HIV/AIDS Debate: Flirting with death?

Former President Thabo Mbeki

President Thabo Mbeki has never said that HIV does not cause AIDS, but he is prepared to consult all players and question all theories  including “the unwavering belief that HIV is the sole cause of AIDS — in his quest to get to grips with the disease.So said presidential spokesperson Parks Mankahlana this week in response to the controversy caused by Mbeki’s contact with a group of scientists who deny HIV causes or plays any role in AIDS.

Mankahlana said government had been disturbed by the “rabid intolerance” displayed in the media in response to Mbeki’s contact with the so-called AIDS “dissidents” and emphasized that government remained committed to promoting safe sex as “one of the elementary responses” to HIV/AIDS.

“Government is strong in its resolve that we cannot confine our response to the problem of HIV/AIDS as an injunction not to talk to [microbiologist and AIDS “dissident” Dr David Rasnick or telling people how to think,” said Mankahlana. “Whether we talk to Rasnick or not, whether there are thought police to monitor what others think, human beings will continue to die from AIDS.”

Young, sexually active South Africans are dying as never before of diseases such as TB, pneumonia, cancer and diarrhea because the Human Immuno-deficiency Virus (HIV) is destroying their bodies’ immune systems, making them too weak to fight back.

“We used to always be sure when we got a young TB patient that we could cure them. But the picture has changed dramatically since 1990. Nowadays the younger ones are so ill and many are dying,” says Matron Duduzile Ndwandwe, TB and HIV co-ordinator at Hlabisa Hospital in Northern KwaZulu-Natal.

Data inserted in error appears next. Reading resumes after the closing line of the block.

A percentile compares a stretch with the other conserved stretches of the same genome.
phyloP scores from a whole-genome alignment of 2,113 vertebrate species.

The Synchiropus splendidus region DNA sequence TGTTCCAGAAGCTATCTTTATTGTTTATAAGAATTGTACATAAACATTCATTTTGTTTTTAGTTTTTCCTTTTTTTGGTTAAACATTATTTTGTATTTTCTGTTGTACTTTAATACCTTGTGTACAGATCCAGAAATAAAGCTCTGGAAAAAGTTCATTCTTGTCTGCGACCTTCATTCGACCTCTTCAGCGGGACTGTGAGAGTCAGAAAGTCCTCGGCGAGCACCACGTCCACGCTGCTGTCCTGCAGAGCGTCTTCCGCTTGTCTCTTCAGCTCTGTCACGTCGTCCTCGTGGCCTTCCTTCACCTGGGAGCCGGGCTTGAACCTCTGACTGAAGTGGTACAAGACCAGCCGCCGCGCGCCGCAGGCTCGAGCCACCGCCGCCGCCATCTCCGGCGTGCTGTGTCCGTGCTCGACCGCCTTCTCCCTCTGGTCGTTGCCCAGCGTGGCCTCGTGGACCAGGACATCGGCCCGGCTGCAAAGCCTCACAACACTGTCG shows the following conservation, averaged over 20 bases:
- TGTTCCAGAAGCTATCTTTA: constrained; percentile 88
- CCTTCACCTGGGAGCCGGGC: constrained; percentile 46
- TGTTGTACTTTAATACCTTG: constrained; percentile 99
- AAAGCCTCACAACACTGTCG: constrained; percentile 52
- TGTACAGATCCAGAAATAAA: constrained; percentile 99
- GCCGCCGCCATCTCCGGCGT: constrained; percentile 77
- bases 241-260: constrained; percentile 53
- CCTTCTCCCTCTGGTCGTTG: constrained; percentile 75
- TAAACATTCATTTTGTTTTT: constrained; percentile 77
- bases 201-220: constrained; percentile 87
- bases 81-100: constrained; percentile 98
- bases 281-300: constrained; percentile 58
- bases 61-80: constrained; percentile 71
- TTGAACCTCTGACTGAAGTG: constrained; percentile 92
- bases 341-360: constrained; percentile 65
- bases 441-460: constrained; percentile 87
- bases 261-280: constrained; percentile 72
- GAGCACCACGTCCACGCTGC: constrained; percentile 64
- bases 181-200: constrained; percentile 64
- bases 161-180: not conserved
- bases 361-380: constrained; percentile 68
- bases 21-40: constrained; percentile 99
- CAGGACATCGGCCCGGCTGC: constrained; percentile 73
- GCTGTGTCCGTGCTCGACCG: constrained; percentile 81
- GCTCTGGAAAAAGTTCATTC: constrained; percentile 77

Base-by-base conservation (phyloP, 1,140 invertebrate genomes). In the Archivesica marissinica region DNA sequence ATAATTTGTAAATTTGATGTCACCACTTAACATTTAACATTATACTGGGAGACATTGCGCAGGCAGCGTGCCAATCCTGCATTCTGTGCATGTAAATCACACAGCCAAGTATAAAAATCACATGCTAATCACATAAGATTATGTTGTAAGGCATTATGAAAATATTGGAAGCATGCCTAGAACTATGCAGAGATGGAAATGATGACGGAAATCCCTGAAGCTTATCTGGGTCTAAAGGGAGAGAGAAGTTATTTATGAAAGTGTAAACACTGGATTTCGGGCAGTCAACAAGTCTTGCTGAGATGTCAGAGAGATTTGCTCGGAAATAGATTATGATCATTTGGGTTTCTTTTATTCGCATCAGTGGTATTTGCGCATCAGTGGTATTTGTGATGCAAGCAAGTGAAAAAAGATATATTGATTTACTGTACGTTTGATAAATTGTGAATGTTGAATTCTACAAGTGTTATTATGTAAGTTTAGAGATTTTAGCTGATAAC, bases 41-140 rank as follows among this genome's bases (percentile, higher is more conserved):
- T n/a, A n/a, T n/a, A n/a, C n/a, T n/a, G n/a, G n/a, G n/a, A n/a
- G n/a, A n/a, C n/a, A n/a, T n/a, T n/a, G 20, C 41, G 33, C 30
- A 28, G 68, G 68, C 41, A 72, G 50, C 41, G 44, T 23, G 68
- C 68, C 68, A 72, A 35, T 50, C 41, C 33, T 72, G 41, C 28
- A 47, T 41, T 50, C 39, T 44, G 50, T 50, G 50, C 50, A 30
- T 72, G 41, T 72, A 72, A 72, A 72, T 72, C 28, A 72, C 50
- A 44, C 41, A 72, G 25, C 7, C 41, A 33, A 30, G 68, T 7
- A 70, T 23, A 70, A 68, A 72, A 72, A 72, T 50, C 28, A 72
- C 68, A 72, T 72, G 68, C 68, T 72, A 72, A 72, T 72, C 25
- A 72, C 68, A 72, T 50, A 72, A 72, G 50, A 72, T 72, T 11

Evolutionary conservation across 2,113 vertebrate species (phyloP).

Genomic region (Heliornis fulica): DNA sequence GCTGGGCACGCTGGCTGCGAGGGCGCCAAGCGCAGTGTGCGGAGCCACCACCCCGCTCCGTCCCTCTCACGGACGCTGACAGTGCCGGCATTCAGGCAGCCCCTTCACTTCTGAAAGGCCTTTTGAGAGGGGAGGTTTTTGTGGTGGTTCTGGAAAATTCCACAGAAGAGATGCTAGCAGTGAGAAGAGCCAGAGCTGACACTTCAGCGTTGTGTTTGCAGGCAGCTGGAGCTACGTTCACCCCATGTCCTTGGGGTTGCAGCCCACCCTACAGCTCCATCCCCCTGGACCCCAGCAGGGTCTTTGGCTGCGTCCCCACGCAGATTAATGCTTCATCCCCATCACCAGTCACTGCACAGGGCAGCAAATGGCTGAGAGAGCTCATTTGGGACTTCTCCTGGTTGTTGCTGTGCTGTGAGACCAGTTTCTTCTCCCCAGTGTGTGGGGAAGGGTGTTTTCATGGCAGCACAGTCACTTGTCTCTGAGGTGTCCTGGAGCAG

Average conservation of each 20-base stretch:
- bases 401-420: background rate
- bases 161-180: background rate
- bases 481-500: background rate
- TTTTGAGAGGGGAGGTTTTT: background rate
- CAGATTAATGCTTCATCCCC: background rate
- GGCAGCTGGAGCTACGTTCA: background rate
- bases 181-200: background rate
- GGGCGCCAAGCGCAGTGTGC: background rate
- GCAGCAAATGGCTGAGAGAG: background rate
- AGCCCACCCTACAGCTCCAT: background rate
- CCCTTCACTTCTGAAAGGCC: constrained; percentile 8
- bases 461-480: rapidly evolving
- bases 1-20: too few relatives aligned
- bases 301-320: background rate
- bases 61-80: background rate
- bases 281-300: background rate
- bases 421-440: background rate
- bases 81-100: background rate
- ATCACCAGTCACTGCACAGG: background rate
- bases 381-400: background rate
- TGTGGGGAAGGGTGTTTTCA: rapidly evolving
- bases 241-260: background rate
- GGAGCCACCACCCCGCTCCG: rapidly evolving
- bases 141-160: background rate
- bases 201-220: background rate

In the past nine years, the intake of TB patients at her hospital, situated in an area with a high HIV/AIDS rate, has increased by 360%. Seventy percent of TB patients are also HIV positive.

“We are burying the cream of Mamelodi – youngsters who are in the process of completing their degrees,” says Veronica Khoza, a retired nurse who now runs Tateni, a community-based home care project that gives daily care to the many people dying of AIDS-related illnesses in the Pretoria township.

But Dr Peter Duesberg, a researcher at the University of California in Berkeley’s Department of Molecular and Cell Biology, believes AIDS in underdeveloped countries is just another name for fatal diseases aggravated by lack of sanitation and malnutrition.

He started questioning HIV 13 years ago when he claimed there was no virological or epidemiological evidence to back-up the HIV/AIDS hypothesis.

Instead, he said, the virus was biochemically inactive and harmless, and AIDS was not behaving as a contagious disease.

The “dissidents” believe that AIDS is caused by “lifestyle” factors, especially the use of various recreational drugs, homosexuality and even by anti-HIV drugs such as AZT.

Duesberg claims that the lure of money and prestige, combined with powerful political pressures, have tempted otherwise responsible scientists to overlook – even suppress – major flaws in current AIDS theory.

“It is very difficult to say you were wrong when you are spending three billion dollars a year and 180 000 people have been given AZT. They’re trapped in so many ways,” Duesberg said in an interview with a London newspaper.

Rasnick recently revealed that he had a “very nice” 10-minute telephone conversation with Mbeki in January, during which Mbeki “asked me if I would support his efforts regarding AZT and AIDS”.